Some Internet limits remain at Games; CPJ urges Olympic officials to continue open-access efforts
|Publisher||Committee to Protect Journalists|
|Publication Date||1 August 2008|
|Cite as||Committee to Protect Journalists, Some Internet limits remain at Games; CPJ urges Olympic officials to continue open-access efforts, 1 August 2008, available at: http://www.refworld.org/docid/48a575391b.html [accessed 9 December 2016]|
|Disclaimer||This is not a UNHCR publication. UNHCR is not responsible for, nor does it necessarily endorse, its content. Any views expressed are solely those of the author or publisher and do not necessarily reflect those of UNHCR, the United Nations or its Member States.|
New York, August 1, 2008 – Internet censorship at the Olympic press center eased today, but officials with the International Olympic Committee (IOC) acknowledged that the full access once promised was not being delivered. Foreign journalists reported they could see some formerly inaccessible sites, but others remained blocked.
The Committee to Protect Journalists called on the IOC to continue efforts to persuade Beijing organizers to lift remaining Internet restrictions at the Main Press Center and other reporting venues. "Lifting the censorship of some sites is an improvement, but it is far from sufficient," CPJ Executive Director Joel Simon said.
IOC officials met with local organizers on Thursday and asked them to address the wide international outcry that surfaced when the Internet censorship became apparent earlier this week, IOC Communications Director Giselle Davies told CPJ in an interview today. Since that meeting, "a number of sites have opened up," Davies said.
IOC officials, including the organization's president, Jacques Rogge, had repeatedly promised in recent weeks that there would be "no censorship" of the Internet for reporters working at the Games. Asked today whether the organization was backing away from the "no censorship" pledge, Davies said "the IOC will continue to encourage as open access as possible."
In a separate statement issued today, the IOC said that journalists "should be seeing a noticeable difference in accessibility to Web sites." The statement did not provide details as to what sites would remain blocked and why.
While Amnesty International's main Web site was accessible from the Main Press Center, a site the organization set up to promote debate about human rights in China remained blocked, Agence France-Presse reported. The BBC's Chinese-language Web site was sometimes available, but searches for the banned spiritual organization Falun Gong produced blank pages, The Associated Press reported.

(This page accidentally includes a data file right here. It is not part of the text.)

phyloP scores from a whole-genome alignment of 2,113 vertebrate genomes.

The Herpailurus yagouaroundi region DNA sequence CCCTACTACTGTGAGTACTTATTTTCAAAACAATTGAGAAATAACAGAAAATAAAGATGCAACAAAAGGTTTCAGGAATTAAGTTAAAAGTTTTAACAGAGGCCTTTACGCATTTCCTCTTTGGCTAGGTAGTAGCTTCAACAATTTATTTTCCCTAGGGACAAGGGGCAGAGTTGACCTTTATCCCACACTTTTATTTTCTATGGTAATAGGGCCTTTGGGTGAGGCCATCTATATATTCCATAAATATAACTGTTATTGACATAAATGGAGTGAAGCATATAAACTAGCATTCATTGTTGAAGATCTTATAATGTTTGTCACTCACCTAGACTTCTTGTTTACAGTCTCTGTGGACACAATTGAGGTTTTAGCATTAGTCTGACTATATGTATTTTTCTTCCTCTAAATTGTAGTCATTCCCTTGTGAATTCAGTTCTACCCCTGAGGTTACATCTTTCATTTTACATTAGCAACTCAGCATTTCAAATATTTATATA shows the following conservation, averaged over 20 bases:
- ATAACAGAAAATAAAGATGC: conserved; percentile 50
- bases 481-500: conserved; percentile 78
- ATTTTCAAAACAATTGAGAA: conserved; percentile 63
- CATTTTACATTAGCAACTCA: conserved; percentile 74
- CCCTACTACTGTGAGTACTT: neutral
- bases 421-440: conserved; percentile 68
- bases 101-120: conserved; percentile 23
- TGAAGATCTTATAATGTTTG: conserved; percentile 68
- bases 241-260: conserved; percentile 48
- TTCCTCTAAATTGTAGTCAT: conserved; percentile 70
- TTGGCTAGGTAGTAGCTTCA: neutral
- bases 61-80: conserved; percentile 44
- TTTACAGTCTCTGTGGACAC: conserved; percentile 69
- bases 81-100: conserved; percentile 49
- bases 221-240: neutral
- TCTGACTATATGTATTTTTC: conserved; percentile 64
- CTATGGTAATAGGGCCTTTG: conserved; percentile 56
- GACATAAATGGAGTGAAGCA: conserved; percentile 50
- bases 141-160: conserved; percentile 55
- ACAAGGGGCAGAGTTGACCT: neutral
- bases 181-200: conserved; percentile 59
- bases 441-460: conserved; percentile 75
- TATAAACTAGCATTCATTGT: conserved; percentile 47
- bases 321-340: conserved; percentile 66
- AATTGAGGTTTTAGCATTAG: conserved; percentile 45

Kevan Gosper, IOC press commission chairman, said he understood that sites considered "pornographic or subversive" by the Chinese government would remain blocked but others would be made accessible, The Sydney Morning Herald reported.
The Beijing organizers have not clarified the nature and status of the Internet restrictions. On Thursday, the IOC said that the local organizing group, known by the acronym BOCOG, would "give details to the media very soon of how the matter has been addressed." Yet no details were available Friday on the organization's Web site. BOCOG spokesman Sun Weide said broadly that "we're keeping our promises ... and we administer the Internet by law," the AP reported.
A commentary published today by the official Xinhua News Agency, which typically reflects the government viewpoint, called press freedom a "relative concept." The piece went on to say that "the principal reason for blocking a few sites is that they disseminate topics that violate Chinese law." More details on Xinhua and other Chinese media coverage are on the CPJ Blog.
In a press conference with foreign reporters today, President Hu Jintao did not address the issue directly but asked that international media respect China's laws, according to the BBC.
The organizers of the Beijing Games were more clear cut when they were involved in the competitive bid process to host the Games. The organizers promised "no restrictions" on reporting in their official bid, which was submitted in 2001. The IOC reiterated China's promise in its evaluation of competing cities' bids, saying that "it was confirmed to the Commission that there will be no restrictions on media reporting."